UK votes today


The United Kingdom is holding a general election and local elections today. The polls are closed, and the first results are expected to be declared at about 5:30 p.m. CDT. Iain Murray will be live-blogging the election. Writer and Conservative MP Boris Johnson has a list of key constituencies and when they are expected to be declared. (British Summer Time is one hour ahead of GMT, six hours ahead of CDT.) The University of Keele has a comprehensive page of British politics links, including links to results and party manifestoes (platforms) from past elections. The BBC news website has comprehensive election coverage, but I can't get to it right now.

There was a time when I followed British politics very closely. In the run-up to the 1992 general election, I read through a book analyzing the electorate in every one of the 659 constituencies and made my own guesses as to the outcome. Labour, led by Neal Kinnock, had their first real chance to beat the Tories, in power since 1979, but torn apart over Margaret Thatcher's ouster and Britain's relationship with the European Union. I was especially interested in the fortunes of Michael W. Bates, a Conservative running for the second time in a seat with the lovely name of Langbaurgh. (It was changed before the next election.)

C-SPAN was going to carry the BBC's election night coverage, but in Tulsa it would be preempted by the live broadcast of the City Council, so I called around and determined that C-SPAN would be on uninterrupted in Claremore. I found a place I could watch the broadcast, but when I arrived I discovered to my disappointment that while C-SPAN had not been preempted, the BBC broadcast had been -- the House of Representatives was in the middle of a lengthy debate. I returned home and listened to some of the coverage on BBC World Service, which the cable company offered through a special FM antenna adapter. (This was in the days before the World Wide Web.) C-SPAN ran the BBC TV election special late that night; I taped it and watched it the next night and rejoiced to learn that Michael Bates had won.

John Major and the Tories won, too, just barely, and they spent the next five years crumbling: Financial scandals, sex scandals, deepening divisions over Europe. With the advent of the web, I was able to follow the decline via the Electronic Telegraph. The Tories were blown out of the water in 1997, did a little better in 2001. The Tories began to resemble the '62 Mets, and my interest in following their fortunes faded.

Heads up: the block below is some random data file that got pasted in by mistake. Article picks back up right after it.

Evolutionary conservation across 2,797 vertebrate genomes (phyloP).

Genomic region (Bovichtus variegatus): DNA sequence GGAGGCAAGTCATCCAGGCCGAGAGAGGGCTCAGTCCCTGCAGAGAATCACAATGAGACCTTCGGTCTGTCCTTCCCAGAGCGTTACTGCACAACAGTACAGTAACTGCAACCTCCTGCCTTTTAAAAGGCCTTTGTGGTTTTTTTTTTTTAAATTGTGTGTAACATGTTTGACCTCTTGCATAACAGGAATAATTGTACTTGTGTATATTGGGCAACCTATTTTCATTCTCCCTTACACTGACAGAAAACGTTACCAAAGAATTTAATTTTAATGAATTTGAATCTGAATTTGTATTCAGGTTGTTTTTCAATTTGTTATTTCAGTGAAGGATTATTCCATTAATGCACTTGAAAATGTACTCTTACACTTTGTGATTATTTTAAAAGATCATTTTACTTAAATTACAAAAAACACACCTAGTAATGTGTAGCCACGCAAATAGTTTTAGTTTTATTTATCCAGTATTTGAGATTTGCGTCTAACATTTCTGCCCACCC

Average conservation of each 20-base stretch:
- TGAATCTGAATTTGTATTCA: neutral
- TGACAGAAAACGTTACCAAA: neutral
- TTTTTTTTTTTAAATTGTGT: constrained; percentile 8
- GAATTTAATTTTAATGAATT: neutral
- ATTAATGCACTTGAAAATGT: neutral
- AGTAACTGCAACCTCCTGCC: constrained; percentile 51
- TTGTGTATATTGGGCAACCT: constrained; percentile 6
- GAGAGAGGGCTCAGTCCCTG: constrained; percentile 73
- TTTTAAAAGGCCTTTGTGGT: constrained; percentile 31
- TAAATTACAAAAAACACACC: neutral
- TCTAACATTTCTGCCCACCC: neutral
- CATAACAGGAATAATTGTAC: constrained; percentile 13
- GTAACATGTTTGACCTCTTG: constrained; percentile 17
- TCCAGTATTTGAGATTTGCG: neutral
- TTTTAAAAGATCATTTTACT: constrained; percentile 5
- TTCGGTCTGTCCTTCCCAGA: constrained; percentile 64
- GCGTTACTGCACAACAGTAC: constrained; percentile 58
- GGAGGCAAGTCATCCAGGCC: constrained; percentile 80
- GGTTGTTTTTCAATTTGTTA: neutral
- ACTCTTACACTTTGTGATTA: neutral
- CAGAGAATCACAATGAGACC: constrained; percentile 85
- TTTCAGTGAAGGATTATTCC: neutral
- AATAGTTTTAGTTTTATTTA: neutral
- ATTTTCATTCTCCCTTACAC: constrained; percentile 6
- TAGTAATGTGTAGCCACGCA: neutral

They've made some impressive showings in other elections -- in the June 2004 European Parliament elections, the Conservatives received the most votes of any party, and they made significant gains in local elections on the same date. Tony Blair has been under a fierce media attack over the UK's involvement in Iraq, and after eight years any politician has begun to wear out his welcome with the voters, so you might think that the Conservatives would be competitive this time around, but the expectation is that Labour will be returned to power for a third time, but with a smaller majority.

A British general election is really 646 separate contests, like our biennal battle for control of the US House of Representatives. The only people who can vote for or against Tony Blair live in his constituency of Sedgefield. Nevertheless, campaigns are waged on a national scale, and British voters are more aware than Americans of the national impact of their vote.

I had a browse through the manifestoes for this year's election. What's striking is the absence of America's hot-button social issues in the campaign literature of the three major parties. One of the reasons I think the Tories have failed to generate much enthusiasm of the voters is that they've accepted certain issues as settled matters, despite significant numbers of potential voters who care passionately about those issues and are looking for a major party to take them seriously. Should Britain continue as a member of the European Union? Are abortion laws too liberal? Are government welfare policies undermining families? What is the impact of mass immigration on British society? Where the major parties are silent, minor parties have sprung up to respond. The UK Independence Party came in third in the 2004 European Parliament elections, ahead of the usual third-place finisher, the Liberal Democrats.

I came across the website of a new minor party, the Christian Peoples Alliance, which is trying to address some of those issues, but I'm off to a baseball game -- more about that later.

About this Entry

This page contains a single entry by Michael Bates published on May 5, 2005 5:35 PM.

District 5 questionnaire online; Medlock endorses Harer was the previous entry in this blog.

Jeremy Paxman v. George Galloway -- wish they both could lose is the next entry in this blog.

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